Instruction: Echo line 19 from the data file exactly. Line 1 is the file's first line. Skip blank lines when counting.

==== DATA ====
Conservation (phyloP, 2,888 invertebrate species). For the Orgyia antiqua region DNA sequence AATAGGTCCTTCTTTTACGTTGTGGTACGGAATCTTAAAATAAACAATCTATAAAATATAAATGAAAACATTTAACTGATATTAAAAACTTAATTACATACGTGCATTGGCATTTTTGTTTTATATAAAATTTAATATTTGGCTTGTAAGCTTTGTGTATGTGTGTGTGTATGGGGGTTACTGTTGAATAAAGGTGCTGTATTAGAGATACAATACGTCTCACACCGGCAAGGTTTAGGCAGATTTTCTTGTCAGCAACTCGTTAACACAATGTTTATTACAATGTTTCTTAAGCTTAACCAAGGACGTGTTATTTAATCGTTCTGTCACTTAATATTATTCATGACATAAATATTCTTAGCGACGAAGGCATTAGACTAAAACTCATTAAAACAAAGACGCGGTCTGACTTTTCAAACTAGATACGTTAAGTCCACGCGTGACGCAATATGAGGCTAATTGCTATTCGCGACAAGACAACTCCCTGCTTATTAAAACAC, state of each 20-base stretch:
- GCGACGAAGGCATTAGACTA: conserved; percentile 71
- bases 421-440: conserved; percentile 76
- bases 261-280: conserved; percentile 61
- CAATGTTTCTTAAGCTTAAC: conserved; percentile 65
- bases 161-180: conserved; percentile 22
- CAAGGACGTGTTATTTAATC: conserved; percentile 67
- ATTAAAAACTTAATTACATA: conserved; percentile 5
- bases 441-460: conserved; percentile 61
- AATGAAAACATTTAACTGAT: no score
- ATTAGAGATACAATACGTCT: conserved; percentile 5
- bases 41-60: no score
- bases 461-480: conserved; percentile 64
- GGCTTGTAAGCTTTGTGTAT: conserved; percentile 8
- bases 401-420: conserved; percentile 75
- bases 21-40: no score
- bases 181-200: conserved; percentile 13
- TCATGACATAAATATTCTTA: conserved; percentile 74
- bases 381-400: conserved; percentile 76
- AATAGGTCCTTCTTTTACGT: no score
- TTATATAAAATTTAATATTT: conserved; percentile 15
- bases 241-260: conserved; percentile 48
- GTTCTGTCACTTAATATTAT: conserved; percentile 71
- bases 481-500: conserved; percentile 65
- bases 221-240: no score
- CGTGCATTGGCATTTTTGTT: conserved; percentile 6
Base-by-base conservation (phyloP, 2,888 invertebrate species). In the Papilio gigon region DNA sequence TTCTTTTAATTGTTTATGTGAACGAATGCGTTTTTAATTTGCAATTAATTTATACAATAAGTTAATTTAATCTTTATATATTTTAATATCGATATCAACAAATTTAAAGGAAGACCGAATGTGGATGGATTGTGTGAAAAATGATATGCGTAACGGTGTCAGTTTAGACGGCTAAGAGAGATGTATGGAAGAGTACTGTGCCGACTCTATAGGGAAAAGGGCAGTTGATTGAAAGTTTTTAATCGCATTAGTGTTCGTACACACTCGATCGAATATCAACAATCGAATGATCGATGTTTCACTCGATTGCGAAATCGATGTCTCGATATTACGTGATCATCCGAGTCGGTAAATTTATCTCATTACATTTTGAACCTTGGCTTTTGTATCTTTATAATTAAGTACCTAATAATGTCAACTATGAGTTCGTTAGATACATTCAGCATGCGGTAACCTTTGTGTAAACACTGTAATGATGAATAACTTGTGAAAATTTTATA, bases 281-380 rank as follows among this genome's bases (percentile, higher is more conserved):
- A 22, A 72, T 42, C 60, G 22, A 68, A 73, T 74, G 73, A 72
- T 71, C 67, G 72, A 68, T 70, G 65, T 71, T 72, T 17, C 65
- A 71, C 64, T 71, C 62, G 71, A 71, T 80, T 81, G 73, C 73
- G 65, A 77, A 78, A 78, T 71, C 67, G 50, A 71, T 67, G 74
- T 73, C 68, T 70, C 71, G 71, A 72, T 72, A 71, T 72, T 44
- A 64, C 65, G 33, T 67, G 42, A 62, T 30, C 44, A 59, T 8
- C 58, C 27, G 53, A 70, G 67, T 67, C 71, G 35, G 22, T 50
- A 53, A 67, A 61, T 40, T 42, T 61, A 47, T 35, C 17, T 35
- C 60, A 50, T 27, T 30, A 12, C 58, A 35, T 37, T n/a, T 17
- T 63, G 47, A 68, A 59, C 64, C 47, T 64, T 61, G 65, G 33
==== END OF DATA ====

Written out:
- bases 381-400: conserved; percentile 76